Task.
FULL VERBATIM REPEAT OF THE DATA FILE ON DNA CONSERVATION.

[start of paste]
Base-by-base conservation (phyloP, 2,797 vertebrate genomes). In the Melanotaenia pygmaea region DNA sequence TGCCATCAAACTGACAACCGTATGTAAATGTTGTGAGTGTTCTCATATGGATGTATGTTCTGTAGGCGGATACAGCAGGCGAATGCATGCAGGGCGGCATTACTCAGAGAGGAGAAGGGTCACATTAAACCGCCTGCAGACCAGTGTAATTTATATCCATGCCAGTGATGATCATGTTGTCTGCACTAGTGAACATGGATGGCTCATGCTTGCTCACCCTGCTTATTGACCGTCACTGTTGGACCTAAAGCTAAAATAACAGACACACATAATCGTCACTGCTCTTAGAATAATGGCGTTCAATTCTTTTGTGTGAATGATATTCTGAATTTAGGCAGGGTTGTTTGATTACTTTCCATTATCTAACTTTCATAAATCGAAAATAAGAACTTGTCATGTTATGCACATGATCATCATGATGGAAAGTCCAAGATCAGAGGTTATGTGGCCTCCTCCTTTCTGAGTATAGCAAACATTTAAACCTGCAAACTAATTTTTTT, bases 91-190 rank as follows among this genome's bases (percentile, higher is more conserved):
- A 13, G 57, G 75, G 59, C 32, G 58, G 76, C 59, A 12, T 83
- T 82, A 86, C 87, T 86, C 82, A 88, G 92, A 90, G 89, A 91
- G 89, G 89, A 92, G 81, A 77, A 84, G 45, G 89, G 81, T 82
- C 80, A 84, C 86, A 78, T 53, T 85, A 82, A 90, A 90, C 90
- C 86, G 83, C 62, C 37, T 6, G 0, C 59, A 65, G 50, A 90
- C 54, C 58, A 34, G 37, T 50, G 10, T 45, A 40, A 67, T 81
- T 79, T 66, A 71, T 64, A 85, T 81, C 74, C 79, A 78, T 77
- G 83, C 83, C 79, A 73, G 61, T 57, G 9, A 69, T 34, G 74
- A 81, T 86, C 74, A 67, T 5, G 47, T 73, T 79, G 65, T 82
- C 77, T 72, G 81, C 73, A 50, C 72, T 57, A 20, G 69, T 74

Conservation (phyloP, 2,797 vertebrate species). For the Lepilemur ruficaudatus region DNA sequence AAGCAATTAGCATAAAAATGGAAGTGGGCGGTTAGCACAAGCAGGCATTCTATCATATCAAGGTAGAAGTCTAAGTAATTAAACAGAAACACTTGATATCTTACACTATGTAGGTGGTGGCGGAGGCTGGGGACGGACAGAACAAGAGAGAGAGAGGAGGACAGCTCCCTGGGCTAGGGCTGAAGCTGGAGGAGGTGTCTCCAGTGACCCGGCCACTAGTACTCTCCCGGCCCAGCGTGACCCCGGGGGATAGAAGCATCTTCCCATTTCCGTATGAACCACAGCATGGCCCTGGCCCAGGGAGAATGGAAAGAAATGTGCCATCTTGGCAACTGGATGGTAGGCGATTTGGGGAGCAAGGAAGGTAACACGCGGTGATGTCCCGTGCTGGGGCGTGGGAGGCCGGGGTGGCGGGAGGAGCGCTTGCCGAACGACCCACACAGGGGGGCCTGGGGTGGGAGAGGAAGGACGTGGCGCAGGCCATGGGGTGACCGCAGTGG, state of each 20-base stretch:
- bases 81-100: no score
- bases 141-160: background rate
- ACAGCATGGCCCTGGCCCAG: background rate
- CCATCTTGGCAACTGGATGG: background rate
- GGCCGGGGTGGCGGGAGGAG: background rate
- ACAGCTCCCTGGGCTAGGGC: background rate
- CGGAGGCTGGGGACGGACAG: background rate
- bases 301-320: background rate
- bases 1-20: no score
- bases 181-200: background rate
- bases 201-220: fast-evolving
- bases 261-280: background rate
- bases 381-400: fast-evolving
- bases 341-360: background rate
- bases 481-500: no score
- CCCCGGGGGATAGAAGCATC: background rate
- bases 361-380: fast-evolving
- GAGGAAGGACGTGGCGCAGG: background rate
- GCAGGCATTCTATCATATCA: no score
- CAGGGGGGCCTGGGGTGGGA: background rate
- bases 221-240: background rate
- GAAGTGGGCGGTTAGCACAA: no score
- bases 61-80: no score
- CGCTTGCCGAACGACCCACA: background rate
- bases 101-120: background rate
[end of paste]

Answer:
Base-by-base conservation (phyloP, 2,797 vertebrate genomes). In the Melanotaenia pygmaea region DNA sequence TGCCATCAAACTGACAACCGTATGTAAATGTTGTGAGTGTTCTCATATGGATGTATGTTCTGTAGGCGGATACAGCAGGCGAATGCATGCAGGGCGGCATTACTCAGAGAGGAGAAGGGTCACATTAAACCGCCTGCAGACCAGTGTAATTTATATCCATGCCAGTGATGATCATGTTGTCTGCACTAGTGAACATGGATGGCTCATGCTTGCTCACCCTGCTTATTGACCGTCACTGTTGGACCTAAAGCTAAAATAACAGACACACATAATCGTCACTGCTCTTAGAATAATGGCGTTCAATTCTTTTGTGTGAATGATATTCTGAATTTAGGCAGGGTTGTTTGATTACTTTCCATTATCTAACTTTCATAAATCGAAAATAAGAACTTGTCATGTTATGCACATGATCATCATGATGGAAAGTCCAAGATCAGAGGTTATGTGGCCTCCTCCTTTCTGAGTATAGCAAACATTTAAACCTGCAAACTAATTTTTTT, bases 91-190 rank as follows among this genome's bases (percentile, higher is more conserved):
- A 13, G 57, G 75, G 59, C 32, G 58, G 76, C 59, A 12, T 83
- T 82, A 86, C 87, T 86, C 82, A 88, G 92, A 90, G 89, A 91
- G 89, G 89, A 92, G 81, A 77, A 84, G 45, G 89, G 81, T 82
- C 80, A 84, C 86, A 78, T 53, T 85, A 82, A 90, A 90, C 90
- C 86, G 83, C 62, C 37, T 6, G 0, C 59, A 65, G 50, A 90
- C 54, C 58, A 34, G 37, T 50, G 10, T 45, A 40, A 67, T 81
- T 79, T 66, A 71, T 64, A 85, T 81, C 74, C 79, A 78, T 77
- G 83, C 83, C 79, A 73, G 61, T 57, G 9, A 69, T 34, G 74
- A 81, T 86, C 74, A 67, T 5, G 47, T 73, T 79, G 65, T 82
- C 77, T 72, G 81, C 73, A 50, C 72, T 57, A 20, G 69, T 74

Conservation (phyloP, 2,797 vertebrate species). For the Lepilemur ruficaudatus region DNA sequence AAGCAATTAGCATAAAAATGGAAGTGGGCGGTTAGCACAAGCAGGCATTCTATCATATCAAGGTAGAAGTCTAAGTAATTAAACAGAAACACTTGATATCTTACACTATGTAGGTGGTGGCGGAGGCTGGGGACGGACAGAACAAGAGAGAGAGAGGAGGACAGCTCCCTGGGCTAGGGCTGAAGCTGGAGGAGGTGTCTCCAGTGACCCGGCCACTAGTACTCTCCCGGCCCAGCGTGACCCCGGGGGATAGAAGCATCTTCCCATTTCCGTATGAACCACAGCATGGCCCTGGCCCAGGGAGAATGGAAAGAAATGTGCCATCTTGGCAACTGGATGGTAGGCGATTTGGGGAGCAAGGAAGGTAACACGCGGTGATGTCCCGTGCTGGGGCGTGGGAGGCCGGGGTGGCGGGAGGAGCGCTTGCCGAACGACCCACACAGGGGGGCCTGGGGTGGGAGAGGAAGGACGTGGCGCAGGCCATGGGGTGACCGCAGTGG, state of each 20-base stretch:
- bases 81-100: no score
- bases 141-160: background rate
- ACAGCATGGCCCTGGCCCAG: background rate
- CCATCTTGGCAACTGGATGG: background rate
- GGCCGGGGTGGCGGGAGGAG: background rate
- ACAGCTCCCTGGGCTAGGGC: background rate
- CGGAGGCTGGGGACGGACAG: background rate
- bases 301-320: background rate
- bases 1-20: no score
- bases 181-200: background rate
- bases 201-220: fast-evolving
- bases 261-280: background rate
- bases 381-400: fast-evolving
- bases 341-360: background rate
- bases 481-500: no score
- CCCCGGGGGATAGAAGCATC: background rate
- bases 361-380: fast-evolving
- GAGGAAGGACGTGGCGCAGG: background rate
- GCAGGCATTCTATCATATCA: no score
- CAGGGGGGCCTGGGGTGGGA: background rate
- bases 221-240: background rate
- GAAGTGGGCGGTTAGCACAA: no score
- bases 61-80: no score
- CGCTTGCCGAACGACCCACA: background rate
- bases 101-120: background rate